SNAP Proposals in House Farm Bill Would Cause More Women and Their Families to Go Hungry
House Agriculture Committee Chair Rep. Conaway released the text of the draft farm bill yesterday. This bill includes devastating cuts to the Supplemental Nutrition Assistance Program, or SNAP. SNAP, which provides basic nutrition assistance to millions of women and families across the country, is critical to women’s economic security, health, and well-being – and the cuts proposed in the farm bill would harm the women and families who struggle most to make ends meet.
The House farm bill contains a number of deeply problematic proposals that would push people off SNAP. Currently, adults aged 18 to 49 who are not caregivers and who do not have a documented medical condition are required to work or participate in a work training program for 20 hours per week in order to receive SNAP. The House farm bill would require people between the ages of 18 and 59 without a severe disability or who are not caring for children under age 6 or dependents with a disability, to meet the 20-hour per week threshold. In addition, under the proposal, the number of required hours per week would increase, to 25, for Fiscal Year 2026. As a result, millions more SNAP recipients would be subject to work requirements, including older Americans between the age of 50 and 59 and adults caring for older children. This proposal would hit older women and mothers especially hard: older women are more likely to have incomes below the poverty line than men, and face high rates of long-term unemployment; and SNAP recipients indicated in a survey that caregiving is one of the factors that make it hard to find and keep a job.
The proposal to expand work requirements fundamentally misunderstands what SNAP recipients need to become economically self-sufficient. In fact, the majority of adult SNAP recipients who can work, do work. But low-paying and low-quality jobs are often the only ones available to low-income individuals, and the nature of these jobs can make it highly challenging for people who are working but need benefits like SNAP to meet basic needs to consistently meet SNAP’s weekly work requirements. This is especially true for women, who are overrepresented in low-wage jobs relative to their representation in the overall workforce. And many unemployed or underemployed adults face considerable barriers to employment, including low educational attainment. Yet the proposal fails to provide sufficient funding for millions moreto participate in job training programs – much less access the kind of quality job that ensures economic security and a better future. The end result: these changes are expected to cause over a million people to lose SNAP benefits without helping more people get good quality jobs.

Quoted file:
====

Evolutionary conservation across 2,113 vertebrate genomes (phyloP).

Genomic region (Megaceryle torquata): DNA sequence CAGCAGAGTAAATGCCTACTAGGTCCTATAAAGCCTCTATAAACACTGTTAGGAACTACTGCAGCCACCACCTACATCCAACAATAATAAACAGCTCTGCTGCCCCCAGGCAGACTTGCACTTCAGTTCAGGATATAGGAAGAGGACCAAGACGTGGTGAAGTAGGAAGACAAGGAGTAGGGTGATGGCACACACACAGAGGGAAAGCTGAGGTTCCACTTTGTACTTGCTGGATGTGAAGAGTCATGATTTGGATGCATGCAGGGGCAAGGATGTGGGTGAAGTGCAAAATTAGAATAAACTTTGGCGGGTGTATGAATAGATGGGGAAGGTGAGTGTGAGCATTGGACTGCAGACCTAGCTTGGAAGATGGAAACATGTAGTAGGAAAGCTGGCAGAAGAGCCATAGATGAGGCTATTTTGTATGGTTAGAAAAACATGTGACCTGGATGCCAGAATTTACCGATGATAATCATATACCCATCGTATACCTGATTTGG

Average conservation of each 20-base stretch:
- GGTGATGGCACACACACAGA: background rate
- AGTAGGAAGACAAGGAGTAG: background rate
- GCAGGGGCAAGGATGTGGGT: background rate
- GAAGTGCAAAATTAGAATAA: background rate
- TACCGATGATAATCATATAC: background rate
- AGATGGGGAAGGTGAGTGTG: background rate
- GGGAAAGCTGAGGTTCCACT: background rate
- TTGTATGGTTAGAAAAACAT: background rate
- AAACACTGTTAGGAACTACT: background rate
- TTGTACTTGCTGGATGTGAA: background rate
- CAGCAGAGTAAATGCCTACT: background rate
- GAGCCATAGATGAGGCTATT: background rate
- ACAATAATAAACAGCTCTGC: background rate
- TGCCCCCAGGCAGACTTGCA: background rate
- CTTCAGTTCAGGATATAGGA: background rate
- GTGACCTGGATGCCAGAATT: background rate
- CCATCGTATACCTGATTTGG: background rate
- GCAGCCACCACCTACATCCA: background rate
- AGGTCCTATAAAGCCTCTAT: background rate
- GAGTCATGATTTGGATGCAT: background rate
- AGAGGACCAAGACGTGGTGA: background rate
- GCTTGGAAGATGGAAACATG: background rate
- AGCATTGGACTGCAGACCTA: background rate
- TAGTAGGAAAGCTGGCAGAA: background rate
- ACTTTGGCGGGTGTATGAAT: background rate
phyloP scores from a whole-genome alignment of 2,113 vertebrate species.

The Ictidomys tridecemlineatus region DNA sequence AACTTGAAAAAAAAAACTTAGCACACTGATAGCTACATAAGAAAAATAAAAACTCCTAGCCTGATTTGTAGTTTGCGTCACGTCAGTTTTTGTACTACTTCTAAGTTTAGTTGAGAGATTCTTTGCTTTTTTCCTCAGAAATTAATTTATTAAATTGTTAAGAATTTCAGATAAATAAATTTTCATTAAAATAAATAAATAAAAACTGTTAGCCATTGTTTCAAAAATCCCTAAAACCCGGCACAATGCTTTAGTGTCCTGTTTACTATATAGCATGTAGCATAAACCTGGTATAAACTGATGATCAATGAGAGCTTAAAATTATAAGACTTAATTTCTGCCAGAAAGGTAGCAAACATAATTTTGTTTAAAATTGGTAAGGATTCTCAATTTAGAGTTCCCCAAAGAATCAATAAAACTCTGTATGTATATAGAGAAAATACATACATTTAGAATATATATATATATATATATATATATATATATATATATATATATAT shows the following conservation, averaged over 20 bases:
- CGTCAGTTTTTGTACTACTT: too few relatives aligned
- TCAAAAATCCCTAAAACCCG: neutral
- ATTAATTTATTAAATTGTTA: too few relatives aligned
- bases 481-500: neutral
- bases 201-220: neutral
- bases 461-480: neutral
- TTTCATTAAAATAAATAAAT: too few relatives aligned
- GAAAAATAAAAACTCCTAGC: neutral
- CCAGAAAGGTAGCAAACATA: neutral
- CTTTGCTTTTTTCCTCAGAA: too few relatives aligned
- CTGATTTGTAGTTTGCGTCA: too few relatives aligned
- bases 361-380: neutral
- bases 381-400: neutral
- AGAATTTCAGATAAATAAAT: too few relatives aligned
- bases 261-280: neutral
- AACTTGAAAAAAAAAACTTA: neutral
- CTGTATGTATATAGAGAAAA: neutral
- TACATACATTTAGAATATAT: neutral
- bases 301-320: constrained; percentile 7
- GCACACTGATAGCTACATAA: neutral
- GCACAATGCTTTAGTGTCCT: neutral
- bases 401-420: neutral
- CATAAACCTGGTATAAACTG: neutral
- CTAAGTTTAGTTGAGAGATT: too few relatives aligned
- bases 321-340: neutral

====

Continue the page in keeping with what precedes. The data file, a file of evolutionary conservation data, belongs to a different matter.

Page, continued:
Increasing work requirements alone would do plenty to devastate struggling families across the country, but Chairman Conaway’s bill would also cause children to lose their direct connection to free school breakfasts and lunches and slash the amount of benefits for families struggling to pay for both food and utilities.
Let’s be clear: the House farm bill is a savage attack on women who cannot afford to put food on the table for their families. SNAP benefits, on average, are worth about $1.40, per person, per meal. Seeking to take this basic food assistance away from women and their families – while the top 1% will receive an average tax cut of $33,000 from the new Trump tax law – is utterly shameless.